Hot off the presses this week was the announcement that, once again, Proctor and Gamble is shedding itself of familiar brands. This time on the chopping block, Ivory soap and Gleem, the toothpaste. The whole story can be found here, in Brand Week’s “P&G Housecleaning May Sweep Away Classics.” Call us creatures of an era that’s rapidly disintegrating, but we get pangs of sadness when we hear about things like this. Ivory, in particular, started in 1879, and now, poof, it could be gone just like that. We know it’s a business and all, and if you aren’t making profits, you aren’t making profits. But P&G is being painted as something of a tyrant to we big softies, with quotes like this:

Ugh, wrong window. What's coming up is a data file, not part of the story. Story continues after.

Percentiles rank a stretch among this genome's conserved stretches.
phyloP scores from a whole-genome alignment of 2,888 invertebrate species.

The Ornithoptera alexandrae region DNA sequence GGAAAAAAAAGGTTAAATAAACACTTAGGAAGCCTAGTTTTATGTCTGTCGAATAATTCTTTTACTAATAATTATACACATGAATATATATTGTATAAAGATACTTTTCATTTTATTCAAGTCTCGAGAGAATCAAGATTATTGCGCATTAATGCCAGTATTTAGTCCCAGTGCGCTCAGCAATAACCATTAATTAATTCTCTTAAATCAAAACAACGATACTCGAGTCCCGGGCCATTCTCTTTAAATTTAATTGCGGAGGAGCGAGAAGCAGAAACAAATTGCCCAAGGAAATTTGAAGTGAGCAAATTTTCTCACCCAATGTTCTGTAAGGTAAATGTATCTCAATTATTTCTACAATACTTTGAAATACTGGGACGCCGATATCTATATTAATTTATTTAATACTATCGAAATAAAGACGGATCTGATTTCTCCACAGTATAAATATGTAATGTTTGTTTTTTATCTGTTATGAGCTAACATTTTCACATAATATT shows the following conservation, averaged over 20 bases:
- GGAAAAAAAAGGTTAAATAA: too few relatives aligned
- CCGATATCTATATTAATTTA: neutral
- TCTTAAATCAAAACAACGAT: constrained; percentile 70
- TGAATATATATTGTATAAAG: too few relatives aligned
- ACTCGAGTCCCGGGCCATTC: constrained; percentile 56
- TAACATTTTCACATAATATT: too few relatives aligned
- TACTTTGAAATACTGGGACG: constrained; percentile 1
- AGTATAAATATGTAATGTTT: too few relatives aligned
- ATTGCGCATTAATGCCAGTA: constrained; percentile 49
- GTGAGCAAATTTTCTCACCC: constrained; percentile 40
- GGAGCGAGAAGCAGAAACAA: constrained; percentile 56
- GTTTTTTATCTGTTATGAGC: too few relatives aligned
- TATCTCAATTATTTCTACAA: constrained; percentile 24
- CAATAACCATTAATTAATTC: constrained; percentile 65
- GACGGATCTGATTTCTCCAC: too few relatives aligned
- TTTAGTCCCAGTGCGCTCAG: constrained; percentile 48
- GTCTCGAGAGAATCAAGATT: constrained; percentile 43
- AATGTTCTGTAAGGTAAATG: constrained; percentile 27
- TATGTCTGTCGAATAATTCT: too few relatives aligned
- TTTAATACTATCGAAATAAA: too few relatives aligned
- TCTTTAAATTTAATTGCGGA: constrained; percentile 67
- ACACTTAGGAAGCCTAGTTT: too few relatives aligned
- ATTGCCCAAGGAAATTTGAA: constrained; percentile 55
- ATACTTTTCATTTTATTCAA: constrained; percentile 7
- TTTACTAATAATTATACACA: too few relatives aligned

“There are no sentimental attachments to any of the brands at P&G,” said Brian Hankin, CEO at brand management consultant (r)evolution partners, Atlanta. Hankin pointed out that P&G has already jettisoned Jif, Prell and Comet.
“Either you are a mega-brand or you show you can get there,” said Kevin O’Donnell, a partner at Prophet, San Francisco, a branding consultancy firm. “If you can’t, [P&G] isn’t likely to keep you around.”
But if you’re an Ivory fan, there’s still time to save your beloved cleanser. They’re going to try one more big push to keep the brand viable. So call your designer friends at P&G and tell them to work extra hard or you’ll stop bathing entirely. Here’s some on that last hurrah:
In support of Ivory soap, P&G plans to launch a domestic campaign this fall (an AOR has not been named) and has Wieden + Kennedy, Portland, Ore., working on a push for Canada. But the company spent only $2 million on media behind the soap in 2005, per Nielsen Monitor-Plus, and barely $100,000 on Ivory dishwashing liquid. By comparison, it spent more than $54 million on media for Dawn in each of the last two years.